Gate driver options for N-channel MOSFET H-bridge

Discussion in 'General Electronics Chat' started by us202000, Oct 14, 2011.

  1. us202000

    Thread Starter New Member

    Jul 5, 2011
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    Hi,
    As a newbie to h-bridge I am a little confused about the options for choosing a MOSFET H-bridge gate drivers for a 24v DC motor(about 10A). It appears that a simple way to drive the H-bridge is to turn on the high side which then can trigger the low side as in Eugene Blanchard's design here H-bridge using P and N channel FETs - The Using MOSFETS Website (note that the label there probably should have been "N channel MOSFET" instead of P and N). Also, there are probably other ways to provide the high voltage needed for the high side, as well as using opto switches. In any case, the point is that all is needed in his design is to turn on the high side and trigger the low side. I like the simplicity in this design and it sounds great. But somehow, the figure is labeled as "Obsolete". Does anyone know why?

    I understand that there are special chips such as IR2110, or HIP48xx series but can someone comment on what additional benefits these chips offer compared to Eugene's design? Does his design have a high probability of shoot through (don't know how deadtime is handled here)? Also, any comments on the choice between IR2110 and HIP48xx series would be appreciated. Thanks.
     
  2. SgtWookie

    Expert

    Jul 17, 2007
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  3. us202000

    Thread Starter New Member

    Jul 5, 2011
    13
    0
    SgtWookie,

    Thank you for providing the reference. I read those and somehow I got an impresssion that the problem Eugene had in that design was due to the mixed use of P&N channel MOSFETs. Nevertheless, he did conclude that the ideal design should have separate controls for each MOSFET. That's good to know.

    Now, the IR2110 appears to be a good choice but I wasn't sure whether it has optoisolation? If not, do I need optocouplers between the microcontroller and the IR2110? If yes, then why not use the optocouplers to drive the MOSFET directly (I haven't seen many designs like this). This is still not clear to me. Pleas advice. Thanks.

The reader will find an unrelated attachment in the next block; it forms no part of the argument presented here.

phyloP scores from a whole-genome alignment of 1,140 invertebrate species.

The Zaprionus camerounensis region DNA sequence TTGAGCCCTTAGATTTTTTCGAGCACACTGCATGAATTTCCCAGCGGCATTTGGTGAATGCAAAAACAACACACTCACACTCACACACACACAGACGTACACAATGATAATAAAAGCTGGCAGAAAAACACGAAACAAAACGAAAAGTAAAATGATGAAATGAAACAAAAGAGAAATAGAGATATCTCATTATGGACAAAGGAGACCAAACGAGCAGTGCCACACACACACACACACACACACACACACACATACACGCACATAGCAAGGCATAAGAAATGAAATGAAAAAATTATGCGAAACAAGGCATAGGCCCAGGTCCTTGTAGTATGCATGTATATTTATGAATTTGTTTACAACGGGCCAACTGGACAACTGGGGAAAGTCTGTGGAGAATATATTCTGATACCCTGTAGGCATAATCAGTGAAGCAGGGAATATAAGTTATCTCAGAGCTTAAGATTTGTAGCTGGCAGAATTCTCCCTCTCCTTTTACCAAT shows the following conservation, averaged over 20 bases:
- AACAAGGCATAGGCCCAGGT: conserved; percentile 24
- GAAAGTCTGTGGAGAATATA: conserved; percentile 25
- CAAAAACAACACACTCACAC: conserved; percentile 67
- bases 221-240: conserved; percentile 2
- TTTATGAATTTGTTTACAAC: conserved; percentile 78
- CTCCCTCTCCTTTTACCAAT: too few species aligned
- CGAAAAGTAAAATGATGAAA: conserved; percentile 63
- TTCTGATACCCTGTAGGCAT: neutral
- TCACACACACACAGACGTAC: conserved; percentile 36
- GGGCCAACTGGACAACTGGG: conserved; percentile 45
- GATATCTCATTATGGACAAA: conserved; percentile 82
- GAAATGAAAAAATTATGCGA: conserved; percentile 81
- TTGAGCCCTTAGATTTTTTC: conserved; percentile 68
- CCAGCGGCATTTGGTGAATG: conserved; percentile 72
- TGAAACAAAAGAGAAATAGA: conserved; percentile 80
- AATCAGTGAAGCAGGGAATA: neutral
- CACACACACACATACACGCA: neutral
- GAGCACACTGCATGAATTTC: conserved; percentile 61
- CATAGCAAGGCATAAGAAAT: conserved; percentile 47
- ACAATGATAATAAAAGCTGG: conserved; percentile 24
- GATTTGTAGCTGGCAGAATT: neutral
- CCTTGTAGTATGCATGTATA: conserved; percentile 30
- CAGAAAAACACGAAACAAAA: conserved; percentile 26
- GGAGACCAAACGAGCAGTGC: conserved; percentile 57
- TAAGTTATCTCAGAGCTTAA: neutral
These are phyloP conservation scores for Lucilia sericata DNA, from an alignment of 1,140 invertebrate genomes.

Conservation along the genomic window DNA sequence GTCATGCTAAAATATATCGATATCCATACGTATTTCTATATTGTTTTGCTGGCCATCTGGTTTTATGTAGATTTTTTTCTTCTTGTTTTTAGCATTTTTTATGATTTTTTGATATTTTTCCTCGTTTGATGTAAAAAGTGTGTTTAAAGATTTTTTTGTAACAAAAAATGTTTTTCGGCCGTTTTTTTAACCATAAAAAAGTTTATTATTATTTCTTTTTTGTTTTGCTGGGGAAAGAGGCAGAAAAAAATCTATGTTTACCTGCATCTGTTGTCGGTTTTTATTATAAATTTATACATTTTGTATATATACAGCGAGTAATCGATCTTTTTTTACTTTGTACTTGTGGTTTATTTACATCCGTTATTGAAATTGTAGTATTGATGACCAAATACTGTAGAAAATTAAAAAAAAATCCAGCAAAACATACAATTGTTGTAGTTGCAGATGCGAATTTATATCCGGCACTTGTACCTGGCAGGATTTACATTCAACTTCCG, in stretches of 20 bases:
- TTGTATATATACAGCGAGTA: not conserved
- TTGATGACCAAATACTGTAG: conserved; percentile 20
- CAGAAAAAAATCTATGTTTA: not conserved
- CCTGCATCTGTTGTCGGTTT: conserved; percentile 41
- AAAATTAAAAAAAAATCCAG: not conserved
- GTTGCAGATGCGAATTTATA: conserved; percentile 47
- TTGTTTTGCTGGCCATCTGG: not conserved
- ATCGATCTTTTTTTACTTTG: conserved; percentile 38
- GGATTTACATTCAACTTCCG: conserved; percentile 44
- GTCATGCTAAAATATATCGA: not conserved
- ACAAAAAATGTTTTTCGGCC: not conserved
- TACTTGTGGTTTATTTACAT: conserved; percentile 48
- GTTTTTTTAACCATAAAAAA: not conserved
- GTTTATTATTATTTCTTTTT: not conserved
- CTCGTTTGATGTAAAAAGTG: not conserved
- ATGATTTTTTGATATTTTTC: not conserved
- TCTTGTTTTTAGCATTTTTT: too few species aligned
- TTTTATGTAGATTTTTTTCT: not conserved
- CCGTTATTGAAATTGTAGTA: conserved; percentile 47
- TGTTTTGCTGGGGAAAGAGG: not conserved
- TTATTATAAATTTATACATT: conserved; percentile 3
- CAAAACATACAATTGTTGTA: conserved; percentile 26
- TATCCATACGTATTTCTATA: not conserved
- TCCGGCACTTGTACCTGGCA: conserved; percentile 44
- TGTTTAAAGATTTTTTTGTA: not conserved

4. SgtWookie

    Expert

    Jul 17, 2007
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    No, the IR2110 does not have built-in optoisolators.
    It does not provide for "dead time", either. Just in case you were not aware of the requirement for dead time ... MOSFETs turn OFF more slowly than they turn ON. If you attempt to turn on a high side MOSFET at the same time you're turning OFF a low-side MOSFET (or vice versa), you will wind up having both of them turned on at the same time, causing the dreaded "shoot-through" condition, which will lead to loud "bangs", flashes of light, and smoke.

    The IR2110 is also a bit tough to understand in the beginning, particularly the boost cap. The low-side MOSFET needs to be turned ON in order for it to charge; at that point, it is the only ground path for the low side of the capacitor. If the capacitor doesn't get charged, you won't be able to turn on the high-side MOSFET.

    The boost cap also needs to be charged back up periodically. You can't just leave the high-side MOSFET turned on indefinitely, as that boost cap will lose it's charge, and the MOSFET will fall into the linear conduction region (not fully turned on), and it will burn up.

    Optoisolators also have a problem in that they are generally quite slow. There is a newer technology called "digital isolators" that really is sort of a new face on an old idea; using capacitors to block the DC levels, but pass the effects of AC signals. However, in this case it's passing on logic level signals while providing isolation. Google is your friend here.
     
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